Government Announces FDI Reforms To Boost Economy, Market Sentiment
Days after announcing a slew of measures to boost India's slowing economic growth, mainly by prompting growth in the automobile and real estate sectors, the government, on August 28, 2019, announced several reforms to the exiting rules pertaining to foreign direct investment (FDI) in the country. Apart from allowing 100 per cent foreign investment in coal mining and contract manufacturing, the government also eased the sourcing norms for single-brand retailers and approved 26 per cent overseas investment in digital media.
In single-brand retail trading (SBRT), the definition of 30 per cent local sourcing norm has been relaxed and online sales permitted, without prior opening of brick-and-mortar stores. With this, the centre has now made it easy for several global giants to enter India, in a move that the government hopes, will lead to larger FDI inflows, contributing to the growth of investment, income and employment. As corporations would not have to set up brick-and-mortar stores and can directly start online sales of products, they would find it more convenient to invest in India.
"Online sales will lead to the creation of jobs in logistics, digital payments, customer care, training and product skilling," commerce minister Piyush Goyal told media, after the cabinet meet on August 28, 2019. "The changes in the FDI policy, will result in making India a more attractive FDI destination, leading to benefits of increased investments, employment and growth," the minister added.
Reacting to the announcements, Shubhranshu Pani, MD - retail services and stressed asset management group (SAMG), JLL India, said: "This new ease in FDI norms, will give a big boost to global brands and make the Indian market attractive for them. Primary segments that will benefit, would be electronics, mobiles, apparels and luxury goods. Under the new norm, retailers will need to open physical stores within two years. The measure will also help retailers, who otherwise used to incur an initial cost on setting up the physical store. However, a two-year period seems less as typical shopping centres have a 3 to 4 year construction period and many prime locations may have already been blocked. However, it would not be a deterrent as the brands can commence with e-commerce immediately, with limited physical stores and wait for the newer shopping centres to emerge."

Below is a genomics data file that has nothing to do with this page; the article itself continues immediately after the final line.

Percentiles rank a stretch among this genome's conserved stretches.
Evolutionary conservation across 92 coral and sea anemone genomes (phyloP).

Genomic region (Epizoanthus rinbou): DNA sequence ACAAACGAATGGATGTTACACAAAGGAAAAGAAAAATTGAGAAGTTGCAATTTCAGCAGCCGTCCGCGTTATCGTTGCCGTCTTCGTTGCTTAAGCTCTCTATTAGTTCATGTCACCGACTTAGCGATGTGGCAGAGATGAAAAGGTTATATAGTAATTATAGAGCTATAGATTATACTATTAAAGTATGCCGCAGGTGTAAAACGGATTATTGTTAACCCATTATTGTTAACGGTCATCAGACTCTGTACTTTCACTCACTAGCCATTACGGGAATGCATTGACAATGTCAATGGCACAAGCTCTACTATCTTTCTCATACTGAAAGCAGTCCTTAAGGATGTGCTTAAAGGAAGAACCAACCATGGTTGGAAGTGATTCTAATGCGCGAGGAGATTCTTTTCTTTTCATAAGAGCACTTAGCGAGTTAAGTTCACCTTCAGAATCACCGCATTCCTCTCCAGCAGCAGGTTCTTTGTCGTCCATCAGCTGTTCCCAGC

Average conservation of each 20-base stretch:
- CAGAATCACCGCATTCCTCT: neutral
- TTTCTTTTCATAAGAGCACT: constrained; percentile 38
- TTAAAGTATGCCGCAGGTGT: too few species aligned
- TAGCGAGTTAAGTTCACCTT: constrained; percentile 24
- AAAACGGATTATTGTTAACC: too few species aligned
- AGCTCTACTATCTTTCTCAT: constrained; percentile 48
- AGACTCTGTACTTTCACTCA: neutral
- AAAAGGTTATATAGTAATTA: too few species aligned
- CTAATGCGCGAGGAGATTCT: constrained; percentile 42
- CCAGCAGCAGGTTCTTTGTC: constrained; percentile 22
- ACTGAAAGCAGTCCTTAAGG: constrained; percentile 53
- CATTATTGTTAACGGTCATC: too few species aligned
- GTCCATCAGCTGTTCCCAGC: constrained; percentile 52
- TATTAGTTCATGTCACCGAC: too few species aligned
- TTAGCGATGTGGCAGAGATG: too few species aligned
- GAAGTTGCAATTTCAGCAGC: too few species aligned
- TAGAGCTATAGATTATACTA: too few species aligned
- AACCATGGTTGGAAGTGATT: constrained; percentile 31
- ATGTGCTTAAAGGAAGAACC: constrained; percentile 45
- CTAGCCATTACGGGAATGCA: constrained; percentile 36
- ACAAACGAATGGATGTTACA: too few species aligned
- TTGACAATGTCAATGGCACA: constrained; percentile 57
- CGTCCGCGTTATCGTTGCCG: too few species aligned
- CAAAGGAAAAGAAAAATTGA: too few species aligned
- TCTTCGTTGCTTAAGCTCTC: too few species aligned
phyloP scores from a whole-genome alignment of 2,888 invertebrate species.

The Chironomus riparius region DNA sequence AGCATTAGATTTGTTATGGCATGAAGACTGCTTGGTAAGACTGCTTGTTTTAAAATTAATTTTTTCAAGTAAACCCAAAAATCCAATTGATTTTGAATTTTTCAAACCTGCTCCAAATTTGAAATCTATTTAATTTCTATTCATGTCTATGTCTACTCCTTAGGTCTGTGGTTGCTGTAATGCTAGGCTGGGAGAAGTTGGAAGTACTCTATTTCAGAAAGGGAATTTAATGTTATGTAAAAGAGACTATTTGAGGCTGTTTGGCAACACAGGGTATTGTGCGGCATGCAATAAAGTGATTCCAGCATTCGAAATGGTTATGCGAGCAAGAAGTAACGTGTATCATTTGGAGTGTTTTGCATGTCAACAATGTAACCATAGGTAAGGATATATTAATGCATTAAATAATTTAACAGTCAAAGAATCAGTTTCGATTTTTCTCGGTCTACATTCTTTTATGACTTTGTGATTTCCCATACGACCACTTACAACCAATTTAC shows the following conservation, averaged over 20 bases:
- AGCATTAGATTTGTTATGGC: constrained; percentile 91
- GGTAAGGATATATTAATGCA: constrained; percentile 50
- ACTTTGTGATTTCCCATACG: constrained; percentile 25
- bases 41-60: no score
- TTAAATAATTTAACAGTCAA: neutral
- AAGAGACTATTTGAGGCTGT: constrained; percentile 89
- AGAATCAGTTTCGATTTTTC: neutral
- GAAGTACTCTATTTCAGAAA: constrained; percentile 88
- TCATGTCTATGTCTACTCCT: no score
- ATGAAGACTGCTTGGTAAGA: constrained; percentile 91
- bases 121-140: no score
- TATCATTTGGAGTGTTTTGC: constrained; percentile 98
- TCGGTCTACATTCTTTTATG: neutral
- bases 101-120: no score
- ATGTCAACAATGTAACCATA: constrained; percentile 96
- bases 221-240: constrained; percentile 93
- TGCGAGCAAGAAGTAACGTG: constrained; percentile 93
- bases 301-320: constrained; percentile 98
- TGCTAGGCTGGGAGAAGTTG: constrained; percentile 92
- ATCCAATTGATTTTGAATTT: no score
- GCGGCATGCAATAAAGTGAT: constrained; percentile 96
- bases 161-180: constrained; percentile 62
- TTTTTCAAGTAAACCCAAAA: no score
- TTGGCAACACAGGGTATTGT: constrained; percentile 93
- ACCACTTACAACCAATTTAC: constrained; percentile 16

Commercial real estate in India is among the priciest in the Asia-Pacific Region and setting up a brick and mortar store, requires large capital investments from companies, a factor that has so far restricted FDI in India. Growth in rentals in Bengaluru’s Central Business District (CBD) Brigade Road, has been the fifth-highest seen in Asia-Pacific in the April-June quarter of 2019, shows Knight Frank's Asia-Pacific Office Rental Index. While Delhi’s Connaught Place (CP) and Mumbai’s of Bandra-Kurla Complex (BKC) remain the priciest office spaces in India, Bengaluru’s CDB clocked the highest annual growth in terms of rents, the index shows.
Shishir Baijal, chairman and managing director, Knight Frank India, maintains that “The regulations on FDI in retail have come a long way, in terms of cash-and-carry wholesale trading, e-commerce and single-brand retail segments, where 100% FDI is allowed. Even while the local sourcing norms for a segment of single-brand retail entities were relaxed in the past to 30%, technologically-focused and specific product foreign retailers did face business constraint, in terms of procurement. With the relaxation of this local sourcing condition, foreign retailers will be able to decide the best combination of procurement quality and cost and have a higher willingness for participation in the country’s burgeoning consumption market.”
At $64.37 billion, FDI in 2018-19 has been the highest-ever received in any financial year. Earlier, the centre provided tax relief for foreign portfolio investors (FPIs) and startups, apart from infusing Rs 70,000 crores in the banking sector, to revive demand.
With inputs from Housing.com news